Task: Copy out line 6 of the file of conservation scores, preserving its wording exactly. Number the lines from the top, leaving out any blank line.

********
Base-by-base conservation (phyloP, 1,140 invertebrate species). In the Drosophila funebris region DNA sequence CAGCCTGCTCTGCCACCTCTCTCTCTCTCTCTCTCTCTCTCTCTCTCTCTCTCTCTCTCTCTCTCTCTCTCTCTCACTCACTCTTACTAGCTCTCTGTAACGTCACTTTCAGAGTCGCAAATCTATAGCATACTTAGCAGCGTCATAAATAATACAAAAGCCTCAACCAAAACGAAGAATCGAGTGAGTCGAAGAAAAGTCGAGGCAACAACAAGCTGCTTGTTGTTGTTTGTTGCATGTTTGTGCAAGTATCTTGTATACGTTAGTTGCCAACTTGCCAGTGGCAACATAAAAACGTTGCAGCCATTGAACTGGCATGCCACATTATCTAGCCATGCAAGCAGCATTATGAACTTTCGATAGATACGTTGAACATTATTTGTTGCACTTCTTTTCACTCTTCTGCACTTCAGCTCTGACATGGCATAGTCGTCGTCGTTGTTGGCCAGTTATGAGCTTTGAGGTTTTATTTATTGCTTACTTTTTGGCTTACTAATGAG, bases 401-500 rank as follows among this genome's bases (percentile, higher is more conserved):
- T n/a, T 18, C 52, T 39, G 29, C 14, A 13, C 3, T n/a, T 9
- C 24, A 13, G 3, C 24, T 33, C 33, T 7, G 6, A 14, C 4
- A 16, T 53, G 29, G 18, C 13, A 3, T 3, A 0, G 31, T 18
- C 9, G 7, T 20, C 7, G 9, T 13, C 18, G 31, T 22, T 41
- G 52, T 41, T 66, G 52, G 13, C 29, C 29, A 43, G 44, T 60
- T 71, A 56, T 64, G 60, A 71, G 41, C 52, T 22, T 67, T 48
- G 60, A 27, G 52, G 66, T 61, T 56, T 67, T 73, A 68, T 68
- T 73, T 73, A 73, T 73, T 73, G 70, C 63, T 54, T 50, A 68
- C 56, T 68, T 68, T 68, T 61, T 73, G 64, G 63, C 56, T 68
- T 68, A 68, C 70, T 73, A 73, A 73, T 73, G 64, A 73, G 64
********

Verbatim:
- G 52, T 41, T 66, G 52, G 13, C 29, C 29, A 43, G 44, T 60